Satellite‑based implementations are seen as the most near term and efficient route to achieving global coverage for a quantum communications network. The satellite network, in the long term, is envisioned to be made up of low‑Earth, medium, and geostationary constellations that enable global connectivity with a high reliance.

In its simplest scenario, a single low‑Earth orbit satellite can be used to service multiple ground stations. The satellite shares a quantum key (Key A) with one ground station, and then a separate key (Key B) with another. The satellite shares an XOR of both keys with one ground station, enabling that ground station to know the key of the other station. Now the two ground stations share a common key (Key A), they can share private messages secured by the key.

Within the Single‑Photon Group, we develop practical models to determine hardware requirements of the satellite and ground station, explore novel devices and techniques for next generation services, and develop quantum optical ground receiver technology for satellite missions.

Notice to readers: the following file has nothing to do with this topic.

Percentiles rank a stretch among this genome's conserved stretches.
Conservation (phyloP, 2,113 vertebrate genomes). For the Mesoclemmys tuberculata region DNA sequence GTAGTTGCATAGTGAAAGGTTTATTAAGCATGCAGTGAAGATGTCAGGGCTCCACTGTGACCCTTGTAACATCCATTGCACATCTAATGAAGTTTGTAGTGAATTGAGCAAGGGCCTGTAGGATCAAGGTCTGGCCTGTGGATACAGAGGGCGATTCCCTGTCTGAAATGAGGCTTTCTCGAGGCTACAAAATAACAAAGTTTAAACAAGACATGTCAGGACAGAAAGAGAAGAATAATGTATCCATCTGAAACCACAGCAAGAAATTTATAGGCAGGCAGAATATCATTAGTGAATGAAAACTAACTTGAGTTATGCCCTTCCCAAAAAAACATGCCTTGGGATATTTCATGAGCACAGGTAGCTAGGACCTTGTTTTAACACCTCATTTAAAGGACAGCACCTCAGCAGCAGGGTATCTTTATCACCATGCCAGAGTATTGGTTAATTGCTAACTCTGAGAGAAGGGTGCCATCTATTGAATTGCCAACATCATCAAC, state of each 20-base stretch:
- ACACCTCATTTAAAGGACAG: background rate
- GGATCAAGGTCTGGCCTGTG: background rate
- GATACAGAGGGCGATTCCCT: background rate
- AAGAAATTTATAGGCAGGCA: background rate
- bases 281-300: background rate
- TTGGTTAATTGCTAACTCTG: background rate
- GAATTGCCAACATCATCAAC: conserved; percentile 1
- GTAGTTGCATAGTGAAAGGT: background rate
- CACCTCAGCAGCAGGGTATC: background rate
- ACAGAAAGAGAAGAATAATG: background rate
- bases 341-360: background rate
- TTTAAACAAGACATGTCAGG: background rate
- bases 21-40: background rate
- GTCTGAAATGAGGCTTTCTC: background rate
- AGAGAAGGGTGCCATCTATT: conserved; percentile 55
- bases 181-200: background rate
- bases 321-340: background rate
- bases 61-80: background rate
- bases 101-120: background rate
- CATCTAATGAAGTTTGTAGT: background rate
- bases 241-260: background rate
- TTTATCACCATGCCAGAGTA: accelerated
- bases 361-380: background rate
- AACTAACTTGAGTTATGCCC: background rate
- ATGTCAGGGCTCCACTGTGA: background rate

We are an integral part of the National Quantum Communications Hub's in‑orbit demonstrator mission, where we lead the development, deployment, and operation of the quantum optical ground station. We are also involved with a number of industrial projects that are developing next generation quantum payload solutions for the satellite and ground station.